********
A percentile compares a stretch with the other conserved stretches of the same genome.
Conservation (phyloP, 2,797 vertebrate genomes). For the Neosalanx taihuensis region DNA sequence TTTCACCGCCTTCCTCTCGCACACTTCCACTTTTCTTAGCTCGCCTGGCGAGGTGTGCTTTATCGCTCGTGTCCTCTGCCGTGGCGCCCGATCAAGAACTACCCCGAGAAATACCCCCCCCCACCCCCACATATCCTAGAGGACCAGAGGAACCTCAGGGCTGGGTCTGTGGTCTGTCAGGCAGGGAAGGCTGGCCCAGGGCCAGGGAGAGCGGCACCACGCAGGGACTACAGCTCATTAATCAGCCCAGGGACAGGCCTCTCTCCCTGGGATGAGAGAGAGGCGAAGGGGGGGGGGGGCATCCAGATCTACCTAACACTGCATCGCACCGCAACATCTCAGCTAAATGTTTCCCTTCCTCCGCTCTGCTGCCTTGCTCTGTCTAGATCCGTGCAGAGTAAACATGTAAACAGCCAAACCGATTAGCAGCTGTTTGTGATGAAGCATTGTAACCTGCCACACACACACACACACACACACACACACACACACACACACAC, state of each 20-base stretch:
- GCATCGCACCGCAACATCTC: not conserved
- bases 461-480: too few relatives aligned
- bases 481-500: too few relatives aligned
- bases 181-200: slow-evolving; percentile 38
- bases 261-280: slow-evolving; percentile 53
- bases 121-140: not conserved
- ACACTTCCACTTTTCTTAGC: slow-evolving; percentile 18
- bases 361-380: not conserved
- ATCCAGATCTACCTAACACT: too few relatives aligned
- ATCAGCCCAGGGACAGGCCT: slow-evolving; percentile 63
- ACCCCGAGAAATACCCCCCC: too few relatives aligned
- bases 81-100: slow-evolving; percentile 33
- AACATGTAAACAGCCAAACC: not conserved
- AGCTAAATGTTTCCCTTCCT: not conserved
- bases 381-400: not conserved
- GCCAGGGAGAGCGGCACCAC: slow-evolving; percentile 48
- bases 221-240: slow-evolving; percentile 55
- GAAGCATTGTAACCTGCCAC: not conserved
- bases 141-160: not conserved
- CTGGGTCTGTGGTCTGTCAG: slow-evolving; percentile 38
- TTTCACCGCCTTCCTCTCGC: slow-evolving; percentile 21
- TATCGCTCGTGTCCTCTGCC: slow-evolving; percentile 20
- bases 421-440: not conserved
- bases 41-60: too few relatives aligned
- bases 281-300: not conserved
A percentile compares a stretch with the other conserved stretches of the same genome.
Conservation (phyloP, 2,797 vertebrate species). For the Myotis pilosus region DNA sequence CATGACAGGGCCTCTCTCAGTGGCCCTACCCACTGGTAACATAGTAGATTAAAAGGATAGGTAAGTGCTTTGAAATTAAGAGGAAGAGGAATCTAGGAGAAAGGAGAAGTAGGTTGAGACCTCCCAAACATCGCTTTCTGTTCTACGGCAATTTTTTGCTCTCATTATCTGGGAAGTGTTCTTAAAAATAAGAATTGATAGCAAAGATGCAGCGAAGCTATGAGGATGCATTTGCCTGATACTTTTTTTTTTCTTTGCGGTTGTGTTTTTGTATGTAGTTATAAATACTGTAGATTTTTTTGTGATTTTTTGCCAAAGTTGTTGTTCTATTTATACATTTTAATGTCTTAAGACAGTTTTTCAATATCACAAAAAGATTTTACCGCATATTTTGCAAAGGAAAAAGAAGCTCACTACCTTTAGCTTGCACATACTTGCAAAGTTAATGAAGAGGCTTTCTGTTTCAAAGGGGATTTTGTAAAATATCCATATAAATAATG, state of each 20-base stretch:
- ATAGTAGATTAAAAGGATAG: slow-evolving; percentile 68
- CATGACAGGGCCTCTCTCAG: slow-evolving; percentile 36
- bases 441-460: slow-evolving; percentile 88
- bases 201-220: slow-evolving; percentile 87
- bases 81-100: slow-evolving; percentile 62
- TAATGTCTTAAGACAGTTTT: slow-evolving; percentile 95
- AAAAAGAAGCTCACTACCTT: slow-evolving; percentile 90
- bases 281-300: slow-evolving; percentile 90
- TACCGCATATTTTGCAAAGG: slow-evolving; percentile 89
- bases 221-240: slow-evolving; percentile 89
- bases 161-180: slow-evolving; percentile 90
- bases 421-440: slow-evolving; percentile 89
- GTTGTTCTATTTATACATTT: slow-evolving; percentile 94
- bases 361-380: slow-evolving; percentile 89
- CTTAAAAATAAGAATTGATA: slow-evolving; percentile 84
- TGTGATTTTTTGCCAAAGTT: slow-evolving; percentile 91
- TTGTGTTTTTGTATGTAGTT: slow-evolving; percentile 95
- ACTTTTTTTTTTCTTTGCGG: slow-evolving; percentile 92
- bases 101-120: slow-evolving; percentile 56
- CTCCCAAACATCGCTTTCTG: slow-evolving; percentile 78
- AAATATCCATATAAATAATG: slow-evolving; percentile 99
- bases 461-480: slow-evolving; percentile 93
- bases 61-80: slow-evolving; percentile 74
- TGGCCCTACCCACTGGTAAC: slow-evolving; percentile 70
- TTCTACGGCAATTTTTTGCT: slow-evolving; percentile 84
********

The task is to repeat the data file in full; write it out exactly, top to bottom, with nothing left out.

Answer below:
A percentile compares a stretch with the other conserved stretches of the same genome.
Conservation (phyloP, 2,797 vertebrate genomes). For the Neosalanx taihuensis region DNA sequence TTTCACCGCCTTCCTCTCGCACACTTCCACTTTTCTTAGCTCGCCTGGCGAGGTGTGCTTTATCGCTCGTGTCCTCTGCCGTGGCGCCCGATCAAGAACTACCCCGAGAAATACCCCCCCCCACCCCCACATATCCTAGAGGACCAGAGGAACCTCAGGGCTGGGTCTGTGGTCTGTCAGGCAGGGAAGGCTGGCCCAGGGCCAGGGAGAGCGGCACCACGCAGGGACTACAGCTCATTAATCAGCCCAGGGACAGGCCTCTCTCCCTGGGATGAGAGAGAGGCGAAGGGGGGGGGGGGCATCCAGATCTACCTAACACTGCATCGCACCGCAACATCTCAGCTAAATGTTTCCCTTCCTCCGCTCTGCTGCCTTGCTCTGTCTAGATCCGTGCAGAGTAAACATGTAAACAGCCAAACCGATTAGCAGCTGTTTGTGATGAAGCATTGTAACCTGCCACACACACACACACACACACACACACACACACACACACACAC, state of each 20-base stretch:
- GCATCGCACCGCAACATCTC: not conserved
- bases 461-480: too few relatives aligned
- bases 481-500: too few relatives aligned
- bases 181-200: slow-evolving; percentile 38
- bases 261-280: slow-evolving; percentile 53
- bases 121-140: not conserved
- ACACTTCCACTTTTCTTAGC: slow-evolving; percentile 18
- bases 361-380: not conserved
- ATCCAGATCTACCTAACACT: too few relatives aligned
- ATCAGCCCAGGGACAGGCCT: slow-evolving; percentile 63
- ACCCCGAGAAATACCCCCCC: too few relatives aligned
- bases 81-100: slow-evolving; percentile 33
- AACATGTAAACAGCCAAACC: not conserved
- AGCTAAATGTTTCCCTTCCT: not conserved
- bases 381-400: not conserved
- GCCAGGGAGAGCGGCACCAC: slow-evolving; percentile 48
- bases 221-240: slow-evolving; percentile 55
- GAAGCATTGTAACCTGCCAC: not conserved
- bases 141-160: not conserved
- CTGGGTCTGTGGTCTGTCAG: slow-evolving; percentile 38
- TTTCACCGCCTTCCTCTCGC: slow-evolving; percentile 21
- TATCGCTCGTGTCCTCTGCC: slow-evolving; percentile 20
- bases 421-440: not conserved
- bases 41-60: too few relatives aligned
- bases 281-300: not conserved
A percentile compares a stretch with the other conserved stretches of the same genome.
Conservation (phyloP, 2,797 vertebrate species). For the Myotis pilosus region DNA sequence CATGACAGGGCCTCTCTCAGTGGCCCTACCCACTGGTAACATAGTAGATTAAAAGGATAGGTAAGTGCTTTGAAATTAAGAGGAAGAGGAATCTAGGAGAAAGGAGAAGTAGGTTGAGACCTCCCAAACATCGCTTTCTGTTCTACGGCAATTTTTTGCTCTCATTATCTGGGAAGTGTTCTTAAAAATAAGAATTGATAGCAAAGATGCAGCGAAGCTATGAGGATGCATTTGCCTGATACTTTTTTTTTTCTTTGCGGTTGTGTTTTTGTATGTAGTTATAAATACTGTAGATTTTTTTGTGATTTTTTGCCAAAGTTGTTGTTCTATTTATACATTTTAATGTCTTAAGACAGTTTTTCAATATCACAAAAAGATTTTACCGCATATTTTGCAAAGGAAAAAGAAGCTCACTACCTTTAGCTTGCACATACTTGCAAAGTTAATGAAGAGGCTTTCTGTTTCAAAGGGGATTTTGTAAAATATCCATATAAATAATG, state of each 20-base stretch:
- ATAGTAGATTAAAAGGATAG: slow-evolving; percentile 68
- CATGACAGGGCCTCTCTCAG: slow-evolving; percentile 36
- bases 441-460: slow-evolving; percentile 88
- bases 201-220: slow-evolving; percentile 87
- bases 81-100: slow-evolving; percentile 62
- TAATGTCTTAAGACAGTTTT: slow-evolving; percentile 95
- AAAAAGAAGCTCACTACCTT: slow-evolving; percentile 90
- bases 281-300: slow-evolving; percentile 90
- TACCGCATATTTTGCAAAGG: slow-evolving; percentile 89
- bases 221-240: slow-evolving; percentile 89
- bases 161-180: slow-evolving; percentile 90
- bases 421-440: slow-evolving; percentile 89
- GTTGTTCTATTTATACATTT: slow-evolving; percentile 94
- bases 361-380: slow-evolving; percentile 89
- CTTAAAAATAAGAATTGATA: slow-evolving; percentile 84
- TGTGATTTTTTGCCAAAGTT: slow-evolving; percentile 91
- TTGTGTTTTTGTATGTAGTT: slow-evolving; percentile 95
- ACTTTTTTTTTTCTTTGCGG: slow-evolving; percentile 92
- bases 101-120: slow-evolving; percentile 56
- CTCCCAAACATCGCTTTCTG: slow-evolving; percentile 78
- AAATATCCATATAAATAATG: slow-evolving; percentile 99
- bases 461-480: slow-evolving; percentile 93
- bases 61-80: slow-evolving; percentile 74
- TGGCCCTACCCACTGGTAAC: slow-evolving; percentile 70
- TTCTACGGCAATTTTTTGCT: slow-evolving; percentile 84